Another participant in our survey, Lloyd, says he's also looking for upward mobility in his own organization after spending many years in his company supporting SAP AG applications running on Windows Server-based systems. "In the field I'm in, I'm very marketable. I plan to be in a supervisory or management position by next year," says Lloyd, who works for a well-known consumer packaged-goods company. "I've been training for it. I already have a lot of experience needed for it. Right now I'm waiting for a position to be created."
Survey respondent Paul, an IT pro with a government contractor, has seen an increased number of his colleagues leave for other jobs. But Paul is staying put because he's happy with his current situation, which gives him the flexibility to moonlight in the evenings. Now that the contract his employer had was renewed, however, Paul plans to take steps to improve his prospects. "I need to up my skills set so I can get into systems administration," he says.
IT Skills in Demand
What's driving opportunities for IT workers and boosting salaries is simple supply-and-demand economics. Looking at one key indicator, the U.S. Department of Labor's Bureau of Labor Statistics reported there were 144,900 tech jobs in 2012, up from 93,400 in 2011 and 80,800 in 2010. Based on this year's trending, the number of tech jobs filled is likely to reach 189,000, predicts David Foote, chief analyst and chief research officer of Foote Partners LLC, a Vero Beach, Fla., researcher specializing in IT employment and compensation trends. Overall, Foote sees IT salaries up 3.2 percent -- consistent with Redmond's findings -- but the firm tracks scores of technical specialties across the IT spectrum, and the increases and decreases in many disciplines can vary significantly and change swiftly.
In June and July alone, IT-related jobs accounted for 10.5 percent of all jobs filled, Foote emphasizes. For the first seven months of 2013, IT job growth increased 51 percent, Foote says. The key factor fueling this growth is the fact that companies are looking to grow again coming out of the 2008 financial meltdown that led to a severe increase in unemployment across the board.
"Companies are really going through transformations of their workforces in IT," says Foote, who's followed IT employment and compensation for decades. "They aren't just moving furniture around anymore. IT for years was an operations group, helping us work more productively and efficiently. Now technology is an innovation engine, not just an ROI engine. As more companies have seen that and have more strategically focused work forces, I've never seen such transformation going on in work forces. They're going into deep analysis of who they should be hiring in what parts of the organization and where their capabilities need to be greater."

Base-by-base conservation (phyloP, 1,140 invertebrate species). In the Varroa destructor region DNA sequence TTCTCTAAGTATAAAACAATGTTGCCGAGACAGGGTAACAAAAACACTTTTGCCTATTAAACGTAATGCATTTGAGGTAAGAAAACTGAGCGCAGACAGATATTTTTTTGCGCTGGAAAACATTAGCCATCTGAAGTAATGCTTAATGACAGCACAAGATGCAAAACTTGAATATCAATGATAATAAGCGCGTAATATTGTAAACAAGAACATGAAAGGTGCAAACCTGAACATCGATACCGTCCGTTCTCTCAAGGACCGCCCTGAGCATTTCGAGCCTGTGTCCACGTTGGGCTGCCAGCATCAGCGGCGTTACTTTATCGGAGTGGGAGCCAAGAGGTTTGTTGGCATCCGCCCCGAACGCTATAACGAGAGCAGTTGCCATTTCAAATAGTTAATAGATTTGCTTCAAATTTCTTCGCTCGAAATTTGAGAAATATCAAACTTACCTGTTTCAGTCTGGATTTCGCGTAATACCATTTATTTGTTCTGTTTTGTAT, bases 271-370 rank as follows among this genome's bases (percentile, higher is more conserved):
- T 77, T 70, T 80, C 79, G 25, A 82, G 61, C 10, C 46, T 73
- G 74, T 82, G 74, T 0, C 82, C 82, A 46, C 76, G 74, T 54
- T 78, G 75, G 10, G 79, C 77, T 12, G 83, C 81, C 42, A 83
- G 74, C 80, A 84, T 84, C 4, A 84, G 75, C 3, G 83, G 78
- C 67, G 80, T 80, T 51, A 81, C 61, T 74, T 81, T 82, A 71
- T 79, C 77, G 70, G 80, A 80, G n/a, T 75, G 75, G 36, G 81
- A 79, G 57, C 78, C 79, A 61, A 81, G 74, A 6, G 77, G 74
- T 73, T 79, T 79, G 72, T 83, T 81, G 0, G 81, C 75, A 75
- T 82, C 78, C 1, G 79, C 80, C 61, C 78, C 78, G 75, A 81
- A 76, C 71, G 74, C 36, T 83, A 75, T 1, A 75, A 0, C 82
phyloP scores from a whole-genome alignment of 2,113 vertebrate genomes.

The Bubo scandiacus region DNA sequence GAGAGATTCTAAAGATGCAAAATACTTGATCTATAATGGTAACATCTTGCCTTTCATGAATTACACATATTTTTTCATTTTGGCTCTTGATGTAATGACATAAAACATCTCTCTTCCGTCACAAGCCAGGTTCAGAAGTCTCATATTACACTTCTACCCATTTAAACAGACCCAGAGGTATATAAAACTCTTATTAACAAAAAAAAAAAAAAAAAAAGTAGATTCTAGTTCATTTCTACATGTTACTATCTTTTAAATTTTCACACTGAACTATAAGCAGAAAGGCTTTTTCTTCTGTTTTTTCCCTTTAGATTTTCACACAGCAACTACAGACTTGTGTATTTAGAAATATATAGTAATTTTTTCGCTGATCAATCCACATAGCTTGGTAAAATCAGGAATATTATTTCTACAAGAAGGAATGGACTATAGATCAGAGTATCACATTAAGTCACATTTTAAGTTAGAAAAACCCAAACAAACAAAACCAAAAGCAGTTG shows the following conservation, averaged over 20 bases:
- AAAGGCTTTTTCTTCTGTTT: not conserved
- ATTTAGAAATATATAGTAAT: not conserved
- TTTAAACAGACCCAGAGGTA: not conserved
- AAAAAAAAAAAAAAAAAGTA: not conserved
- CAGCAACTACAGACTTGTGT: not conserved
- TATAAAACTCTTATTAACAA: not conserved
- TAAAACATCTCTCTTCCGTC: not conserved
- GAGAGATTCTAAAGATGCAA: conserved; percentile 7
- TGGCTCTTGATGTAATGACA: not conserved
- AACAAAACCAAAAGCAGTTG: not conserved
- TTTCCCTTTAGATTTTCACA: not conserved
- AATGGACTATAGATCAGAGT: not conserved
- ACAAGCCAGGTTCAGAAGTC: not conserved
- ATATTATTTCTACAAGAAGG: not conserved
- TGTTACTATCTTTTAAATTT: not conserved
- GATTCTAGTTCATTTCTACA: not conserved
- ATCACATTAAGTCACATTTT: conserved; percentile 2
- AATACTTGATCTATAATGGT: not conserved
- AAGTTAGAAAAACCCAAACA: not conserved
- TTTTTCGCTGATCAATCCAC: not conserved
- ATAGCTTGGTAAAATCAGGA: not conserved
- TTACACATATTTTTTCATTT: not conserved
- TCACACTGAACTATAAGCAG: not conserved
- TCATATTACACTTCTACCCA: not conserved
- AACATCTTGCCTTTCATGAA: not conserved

Not surprisingly, some of the highest-paying jobs are going to those with skills in cloud computing, business intelligence (BI), database development and administration, and big data, notably those with expertise in Hadoop. Only 20 respondents to the Redmond survey said they have Hadoop skills. The average salary among them was $124,850, while the highest was $185,000. Because of the low number of respondents, we didn't include it in the Redmond rankings. But several experts say those salaries are in line with current trends.
"There are Hadoop developers making a quarter of a million a year," Foote says, though he warns it's important to bring in the right mix of experts when making more data available to analyze. "A lot of companies are siloed. They don't share data -- they hoard it," he says, noting organizational changes can shift that practice. "They need people with good process skills."
Likewise, only 30 respondents to the survey said they're Windows Azure experts, and two-thirds of them boasted six-figure salaries, with a handful close to $200,000. Cloud transitions remain in their early stages. Only 19 percent said their company is making significant cloud moves, up from 15 percent last year. Only a marginal number saw the cloud as a threat to their jobs.
"There's always been this belief that moving to the cloud would reduce jobs, and we're not seeing that," Durney says. Over time, though, as more workloads move to cloud services providers, many IT pros could end up working for them, he adds.
Like many respondents, Chris sees the cloud as an opportunity, not a threat. "Even with cloud services you still have to have the hardware and people to support it," he says.
The Redmond survey showed other skills that pay well. Those with strategic planning skills earned $100,168, up 4 percent over last year's $96,184. Others earning six figure salaries in our survey included those with skills in data warehousing ($101.056), developing and administering Oracle databases ($107,594), working with outsourcing providers ($107,038), private cloud ($101,632), and public cloud (102,625).